Pre-med, pre-law kick up some old-fashioned rivalry

Spinnaker

It was a warm, sunshine-saturated day as a calm, refreshing winter zephyr blew though the softball field behind Lot 18. This picturesque setting allowed for a blistering brouhaha between two groups of future professionals, heading into professions that tend to not get along: doctors and lawyers.

On one side of the field stood the nation’s future medical professionals, on the other, the people who might someday sue them for malpractice.

The Nov. 14 kickball match between the UNF Pre-Med and Pre-Law societies had all the makings of a deeply emotional, highly competitive and bruising battle royal.

Imagine, then, the disorientation that enveloped your correspondent when it was realized that the pre-med and pre-law societies weren’t bitter antagonists at all. In fact, they were as cordial and compassionate as they were competitive.

“It’s all in good fun,” said Kathy Mince, the president of the UNF Pre-Med society.

Just what kind of twilight zone had your intrepid reporter stepped into?

The game was the brainchild of UNF Pre-Med Volunteer Coordinator Matt Bright and UNF Pre-Law Treasurer Paydon Broeder.

“We just wanted to start a friendly rivalry [between the organizations],” Bright said. “It’s nothing serious.”

Indeed, the only time that your loyal correspondent could instigate anything remotely resembling controversy was when the subject of tort reform was broached.

“What happens when you have a tort reform cap that isn’t sufficient for the injury?” Benjamin Young, the UNF Pre-Law graduate coordinator asked. “If the cap is at $250,000 and the injury requires life-long care at costs above the $250,000, then it’s counterproductive.”

This discussion did not elicit the vehement retort one might expect.

Bright said he wasn’t exactly sure what Young was talking about and added that he was glad he was going into dentistry.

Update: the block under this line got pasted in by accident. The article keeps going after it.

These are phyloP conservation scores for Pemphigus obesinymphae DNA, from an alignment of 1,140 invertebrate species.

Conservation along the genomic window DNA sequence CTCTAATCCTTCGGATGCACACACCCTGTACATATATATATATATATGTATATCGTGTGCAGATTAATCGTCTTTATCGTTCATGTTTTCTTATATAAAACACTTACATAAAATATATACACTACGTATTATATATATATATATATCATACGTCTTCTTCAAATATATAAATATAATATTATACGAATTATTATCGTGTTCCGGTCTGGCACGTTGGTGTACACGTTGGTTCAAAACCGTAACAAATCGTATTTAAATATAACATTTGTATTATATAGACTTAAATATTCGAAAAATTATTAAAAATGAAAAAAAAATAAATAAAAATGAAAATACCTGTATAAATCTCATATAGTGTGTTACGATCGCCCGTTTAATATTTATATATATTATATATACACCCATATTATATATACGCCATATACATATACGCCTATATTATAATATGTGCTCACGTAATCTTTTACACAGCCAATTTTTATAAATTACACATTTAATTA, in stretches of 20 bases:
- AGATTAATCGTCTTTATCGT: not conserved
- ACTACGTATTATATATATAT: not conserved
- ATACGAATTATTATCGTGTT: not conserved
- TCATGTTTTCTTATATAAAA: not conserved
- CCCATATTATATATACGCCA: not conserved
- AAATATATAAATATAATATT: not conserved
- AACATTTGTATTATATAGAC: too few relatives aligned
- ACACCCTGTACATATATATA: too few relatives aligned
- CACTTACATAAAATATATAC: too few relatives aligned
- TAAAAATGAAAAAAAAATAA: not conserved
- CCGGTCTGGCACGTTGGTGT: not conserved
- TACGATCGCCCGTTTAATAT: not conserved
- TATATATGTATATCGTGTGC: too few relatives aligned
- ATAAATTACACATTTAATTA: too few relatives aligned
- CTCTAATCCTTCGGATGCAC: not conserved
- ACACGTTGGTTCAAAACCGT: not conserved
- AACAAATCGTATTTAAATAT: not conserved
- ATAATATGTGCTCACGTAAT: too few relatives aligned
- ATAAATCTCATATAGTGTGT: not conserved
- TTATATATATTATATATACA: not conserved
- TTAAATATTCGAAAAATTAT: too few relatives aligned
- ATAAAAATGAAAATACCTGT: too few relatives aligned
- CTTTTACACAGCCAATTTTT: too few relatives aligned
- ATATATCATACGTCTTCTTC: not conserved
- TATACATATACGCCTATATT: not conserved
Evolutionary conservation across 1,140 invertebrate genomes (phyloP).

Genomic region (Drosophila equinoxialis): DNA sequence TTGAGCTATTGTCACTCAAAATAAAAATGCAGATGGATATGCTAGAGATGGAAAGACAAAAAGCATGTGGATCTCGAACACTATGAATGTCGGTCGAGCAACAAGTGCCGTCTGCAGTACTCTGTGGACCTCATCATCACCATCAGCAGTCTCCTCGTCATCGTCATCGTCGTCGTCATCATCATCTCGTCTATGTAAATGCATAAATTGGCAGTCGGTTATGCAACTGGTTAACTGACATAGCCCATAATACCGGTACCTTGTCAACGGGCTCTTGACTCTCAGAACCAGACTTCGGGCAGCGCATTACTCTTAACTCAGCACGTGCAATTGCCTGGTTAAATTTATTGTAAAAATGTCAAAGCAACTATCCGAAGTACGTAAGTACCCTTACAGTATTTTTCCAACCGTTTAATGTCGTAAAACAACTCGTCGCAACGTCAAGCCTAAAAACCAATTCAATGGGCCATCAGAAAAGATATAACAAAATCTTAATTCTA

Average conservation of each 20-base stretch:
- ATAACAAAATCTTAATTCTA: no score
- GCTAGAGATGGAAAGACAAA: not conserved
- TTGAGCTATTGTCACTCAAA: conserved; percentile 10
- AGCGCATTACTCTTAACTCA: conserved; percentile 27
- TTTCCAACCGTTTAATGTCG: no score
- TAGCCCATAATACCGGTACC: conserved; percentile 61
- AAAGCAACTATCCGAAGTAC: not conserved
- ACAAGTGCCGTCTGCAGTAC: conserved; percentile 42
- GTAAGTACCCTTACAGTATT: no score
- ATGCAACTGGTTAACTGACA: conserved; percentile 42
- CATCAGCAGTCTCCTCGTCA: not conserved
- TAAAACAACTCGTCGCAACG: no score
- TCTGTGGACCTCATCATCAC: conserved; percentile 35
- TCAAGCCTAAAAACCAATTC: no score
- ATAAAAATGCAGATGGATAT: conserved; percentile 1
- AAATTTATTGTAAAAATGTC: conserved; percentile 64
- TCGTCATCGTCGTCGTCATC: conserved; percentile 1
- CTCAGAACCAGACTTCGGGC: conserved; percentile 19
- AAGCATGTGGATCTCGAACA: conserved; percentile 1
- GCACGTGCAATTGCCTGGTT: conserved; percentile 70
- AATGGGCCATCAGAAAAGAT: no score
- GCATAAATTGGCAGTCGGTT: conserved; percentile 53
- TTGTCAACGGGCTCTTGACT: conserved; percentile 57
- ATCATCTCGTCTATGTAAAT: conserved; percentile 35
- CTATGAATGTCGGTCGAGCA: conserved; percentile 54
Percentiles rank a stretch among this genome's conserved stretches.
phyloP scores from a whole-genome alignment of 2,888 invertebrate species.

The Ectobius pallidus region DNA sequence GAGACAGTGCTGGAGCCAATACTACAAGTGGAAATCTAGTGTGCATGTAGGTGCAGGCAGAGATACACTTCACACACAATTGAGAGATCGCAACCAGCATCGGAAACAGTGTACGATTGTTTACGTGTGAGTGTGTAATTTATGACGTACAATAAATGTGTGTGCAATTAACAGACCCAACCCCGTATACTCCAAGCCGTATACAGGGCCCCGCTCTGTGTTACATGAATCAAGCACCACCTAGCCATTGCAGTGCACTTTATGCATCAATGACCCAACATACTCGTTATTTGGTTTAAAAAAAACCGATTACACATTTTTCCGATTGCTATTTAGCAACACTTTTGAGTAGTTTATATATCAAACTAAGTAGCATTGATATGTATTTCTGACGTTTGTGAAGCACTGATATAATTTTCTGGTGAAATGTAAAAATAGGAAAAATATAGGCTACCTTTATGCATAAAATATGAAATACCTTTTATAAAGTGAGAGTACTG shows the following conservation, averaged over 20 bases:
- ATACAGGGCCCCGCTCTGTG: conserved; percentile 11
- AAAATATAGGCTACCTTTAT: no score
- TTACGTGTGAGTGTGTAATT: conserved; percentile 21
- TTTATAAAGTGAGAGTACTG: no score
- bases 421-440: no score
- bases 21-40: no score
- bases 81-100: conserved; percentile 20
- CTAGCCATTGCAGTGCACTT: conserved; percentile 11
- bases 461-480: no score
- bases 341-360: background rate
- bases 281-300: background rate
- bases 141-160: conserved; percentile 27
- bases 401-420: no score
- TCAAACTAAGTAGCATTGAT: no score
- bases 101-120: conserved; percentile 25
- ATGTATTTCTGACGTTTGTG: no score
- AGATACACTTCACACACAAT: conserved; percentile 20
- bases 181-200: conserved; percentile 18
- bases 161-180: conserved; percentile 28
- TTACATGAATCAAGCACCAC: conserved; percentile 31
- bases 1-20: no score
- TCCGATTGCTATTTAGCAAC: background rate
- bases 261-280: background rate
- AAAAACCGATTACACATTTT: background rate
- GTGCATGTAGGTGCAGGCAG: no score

“Malpractice isn’t as much of a concern in dentistry,” Bright said.

Young plans on going into corporate law, anyway, he said. Thus, the likelihood of malpractice lawsuits in his future as a jurist is slim.

The pre-law crew had just enough players to fill out a squad. The pre-med folks were great in number, perhaps just shy of 20 players, enough for two rosters.

Before the contest began, Broeder explained the rules of the match.

“Follow the laws, you future lawyers,” one pre-med student joked.

Though a couple occasions in the self-officiated game aroused minor disagreement, there was nothing a Mulligan or two didn’t appease.

The lawyers-in-waiting were outmanned, but not outmatched. Despite an inside-the-park homer in the final frame, the pre-meds fell to their opponents, 9-3.

It was a clean game that reflected the mutual respect each group appears to have for the other.

At the conclusion of the game, your correspondent asked one final time about the seething animosity that was sure to be behind the facade of friendliness and common purpose on display. Alas, it was to no avail.

“Not yet, maybe in 10 years when we’re all out of school,” Mince said.

For now, anyway, these students work together to strengthen the community and engender understanding between the professions.

Bright echoed this sentiment.

“We are coming together to get a lot of good things done and make a positive impact on the community,” he said.

One way these organizations push positivity is through a toy drive for underprivileged children in Jacksonville.

If you’re interested in participating, donations such as toothbrushes, children’s books and toys may be dropped off at the pre-med society headquarters, located at Building 3 in room 2224 until Nov. 23.